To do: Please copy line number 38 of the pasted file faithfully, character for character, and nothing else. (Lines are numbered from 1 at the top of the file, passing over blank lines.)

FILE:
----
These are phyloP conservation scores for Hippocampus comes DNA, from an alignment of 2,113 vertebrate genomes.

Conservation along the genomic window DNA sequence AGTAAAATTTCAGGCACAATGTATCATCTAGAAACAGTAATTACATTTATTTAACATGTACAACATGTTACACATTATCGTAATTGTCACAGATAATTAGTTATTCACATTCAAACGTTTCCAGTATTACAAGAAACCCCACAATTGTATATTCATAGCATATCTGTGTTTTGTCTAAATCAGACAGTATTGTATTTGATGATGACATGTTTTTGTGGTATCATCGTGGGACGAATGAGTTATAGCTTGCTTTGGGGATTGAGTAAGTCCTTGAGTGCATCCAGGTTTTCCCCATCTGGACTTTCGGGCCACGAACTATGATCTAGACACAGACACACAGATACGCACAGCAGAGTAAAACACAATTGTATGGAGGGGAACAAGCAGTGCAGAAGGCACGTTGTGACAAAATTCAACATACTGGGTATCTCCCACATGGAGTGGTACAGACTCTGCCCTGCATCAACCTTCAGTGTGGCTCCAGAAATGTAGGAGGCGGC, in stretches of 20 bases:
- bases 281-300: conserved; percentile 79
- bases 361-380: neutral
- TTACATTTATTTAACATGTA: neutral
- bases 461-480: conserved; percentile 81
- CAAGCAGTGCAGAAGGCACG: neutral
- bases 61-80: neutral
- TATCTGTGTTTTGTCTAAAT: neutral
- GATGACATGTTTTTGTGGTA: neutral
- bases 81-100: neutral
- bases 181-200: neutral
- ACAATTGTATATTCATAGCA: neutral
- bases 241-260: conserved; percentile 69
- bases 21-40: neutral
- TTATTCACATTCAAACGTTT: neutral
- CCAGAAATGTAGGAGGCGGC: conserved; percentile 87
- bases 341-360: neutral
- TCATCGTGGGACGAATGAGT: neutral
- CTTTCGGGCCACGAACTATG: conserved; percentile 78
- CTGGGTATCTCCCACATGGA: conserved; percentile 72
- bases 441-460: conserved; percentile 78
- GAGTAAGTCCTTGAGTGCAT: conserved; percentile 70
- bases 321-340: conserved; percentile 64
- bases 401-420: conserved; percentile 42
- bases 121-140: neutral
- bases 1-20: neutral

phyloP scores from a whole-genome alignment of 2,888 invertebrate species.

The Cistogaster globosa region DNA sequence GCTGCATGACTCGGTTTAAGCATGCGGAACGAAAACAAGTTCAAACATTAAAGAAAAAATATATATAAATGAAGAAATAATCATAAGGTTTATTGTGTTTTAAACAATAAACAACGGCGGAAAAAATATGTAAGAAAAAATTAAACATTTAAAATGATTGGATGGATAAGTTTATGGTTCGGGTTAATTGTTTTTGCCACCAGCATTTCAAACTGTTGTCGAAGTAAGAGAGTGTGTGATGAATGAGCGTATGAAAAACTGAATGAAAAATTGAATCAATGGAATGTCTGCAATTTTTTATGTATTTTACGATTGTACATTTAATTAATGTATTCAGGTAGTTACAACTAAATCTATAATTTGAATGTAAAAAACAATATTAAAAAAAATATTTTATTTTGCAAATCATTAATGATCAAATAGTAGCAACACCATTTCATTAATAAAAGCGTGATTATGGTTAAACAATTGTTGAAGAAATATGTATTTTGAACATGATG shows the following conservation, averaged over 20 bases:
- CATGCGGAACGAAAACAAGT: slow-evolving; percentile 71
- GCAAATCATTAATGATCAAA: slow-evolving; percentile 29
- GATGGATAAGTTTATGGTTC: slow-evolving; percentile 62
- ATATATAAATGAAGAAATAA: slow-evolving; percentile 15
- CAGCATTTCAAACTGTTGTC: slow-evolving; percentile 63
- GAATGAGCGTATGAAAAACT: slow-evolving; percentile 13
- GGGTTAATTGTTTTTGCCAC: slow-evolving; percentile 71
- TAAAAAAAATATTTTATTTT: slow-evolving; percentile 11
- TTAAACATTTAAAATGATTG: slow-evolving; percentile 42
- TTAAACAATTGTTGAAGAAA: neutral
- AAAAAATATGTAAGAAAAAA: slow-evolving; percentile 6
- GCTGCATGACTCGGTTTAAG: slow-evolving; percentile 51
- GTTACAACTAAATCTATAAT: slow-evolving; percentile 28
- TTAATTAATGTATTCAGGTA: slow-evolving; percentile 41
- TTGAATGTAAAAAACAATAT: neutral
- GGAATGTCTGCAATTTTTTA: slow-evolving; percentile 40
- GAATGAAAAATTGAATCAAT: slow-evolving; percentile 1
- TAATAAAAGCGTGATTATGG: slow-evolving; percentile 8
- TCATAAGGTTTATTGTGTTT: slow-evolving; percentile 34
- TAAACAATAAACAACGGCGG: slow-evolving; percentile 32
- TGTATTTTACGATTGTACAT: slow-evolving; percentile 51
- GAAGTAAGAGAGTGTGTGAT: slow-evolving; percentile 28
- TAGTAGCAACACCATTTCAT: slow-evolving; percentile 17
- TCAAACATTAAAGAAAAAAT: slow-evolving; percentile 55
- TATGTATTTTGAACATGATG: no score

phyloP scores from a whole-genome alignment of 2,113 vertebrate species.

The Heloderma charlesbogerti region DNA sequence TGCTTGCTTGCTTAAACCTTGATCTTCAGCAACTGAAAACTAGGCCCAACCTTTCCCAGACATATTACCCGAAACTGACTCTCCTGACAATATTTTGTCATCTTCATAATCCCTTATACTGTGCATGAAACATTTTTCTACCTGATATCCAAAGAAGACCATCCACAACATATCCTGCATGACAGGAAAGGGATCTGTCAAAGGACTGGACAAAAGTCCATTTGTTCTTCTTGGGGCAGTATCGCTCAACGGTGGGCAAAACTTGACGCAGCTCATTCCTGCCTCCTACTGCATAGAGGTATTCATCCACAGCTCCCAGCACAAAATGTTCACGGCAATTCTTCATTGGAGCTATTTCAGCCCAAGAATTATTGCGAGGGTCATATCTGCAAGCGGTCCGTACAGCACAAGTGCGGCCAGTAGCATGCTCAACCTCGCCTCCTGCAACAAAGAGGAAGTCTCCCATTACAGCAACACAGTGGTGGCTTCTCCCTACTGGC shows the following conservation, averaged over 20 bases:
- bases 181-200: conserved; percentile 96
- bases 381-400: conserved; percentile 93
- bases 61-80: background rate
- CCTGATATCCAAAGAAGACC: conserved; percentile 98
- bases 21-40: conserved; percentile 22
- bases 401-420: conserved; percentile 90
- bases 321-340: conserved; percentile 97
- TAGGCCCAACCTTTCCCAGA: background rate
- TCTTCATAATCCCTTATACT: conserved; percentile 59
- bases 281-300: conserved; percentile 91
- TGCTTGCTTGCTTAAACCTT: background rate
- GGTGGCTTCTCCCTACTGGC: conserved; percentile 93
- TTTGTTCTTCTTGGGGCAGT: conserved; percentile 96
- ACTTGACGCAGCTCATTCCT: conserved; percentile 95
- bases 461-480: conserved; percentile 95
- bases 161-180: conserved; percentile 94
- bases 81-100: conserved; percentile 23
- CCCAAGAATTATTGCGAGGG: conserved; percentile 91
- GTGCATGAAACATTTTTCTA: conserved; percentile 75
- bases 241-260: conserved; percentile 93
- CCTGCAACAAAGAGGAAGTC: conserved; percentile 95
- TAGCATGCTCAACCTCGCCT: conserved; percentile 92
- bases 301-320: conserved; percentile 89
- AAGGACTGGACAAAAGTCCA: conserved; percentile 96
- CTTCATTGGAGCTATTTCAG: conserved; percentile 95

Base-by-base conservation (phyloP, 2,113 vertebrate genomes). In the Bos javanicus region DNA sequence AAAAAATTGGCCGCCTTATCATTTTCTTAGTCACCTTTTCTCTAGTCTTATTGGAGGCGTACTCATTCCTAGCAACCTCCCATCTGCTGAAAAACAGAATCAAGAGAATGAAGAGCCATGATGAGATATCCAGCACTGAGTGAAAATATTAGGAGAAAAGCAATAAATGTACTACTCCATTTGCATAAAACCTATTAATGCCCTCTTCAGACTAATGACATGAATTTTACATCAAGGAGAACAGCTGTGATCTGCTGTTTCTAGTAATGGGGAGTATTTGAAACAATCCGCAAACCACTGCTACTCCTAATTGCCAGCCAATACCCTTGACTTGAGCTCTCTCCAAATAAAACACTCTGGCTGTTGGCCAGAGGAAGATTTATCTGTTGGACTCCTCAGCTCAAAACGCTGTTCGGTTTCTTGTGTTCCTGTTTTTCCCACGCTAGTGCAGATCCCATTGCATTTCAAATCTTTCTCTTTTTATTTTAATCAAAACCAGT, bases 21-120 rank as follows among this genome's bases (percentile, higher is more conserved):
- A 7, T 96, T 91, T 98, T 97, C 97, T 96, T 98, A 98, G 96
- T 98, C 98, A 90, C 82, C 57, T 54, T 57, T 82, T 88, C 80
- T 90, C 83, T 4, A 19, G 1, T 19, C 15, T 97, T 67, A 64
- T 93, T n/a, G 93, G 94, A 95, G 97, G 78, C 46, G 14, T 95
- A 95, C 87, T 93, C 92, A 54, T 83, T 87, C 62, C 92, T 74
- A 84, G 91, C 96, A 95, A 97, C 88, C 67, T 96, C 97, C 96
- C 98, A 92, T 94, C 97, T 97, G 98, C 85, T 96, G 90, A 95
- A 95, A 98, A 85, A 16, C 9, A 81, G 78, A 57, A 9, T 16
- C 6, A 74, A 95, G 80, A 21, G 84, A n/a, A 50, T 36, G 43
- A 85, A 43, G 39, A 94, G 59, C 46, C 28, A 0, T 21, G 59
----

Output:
- TTAAACATTTAAAATGATTG: slow-evolving; percentile 42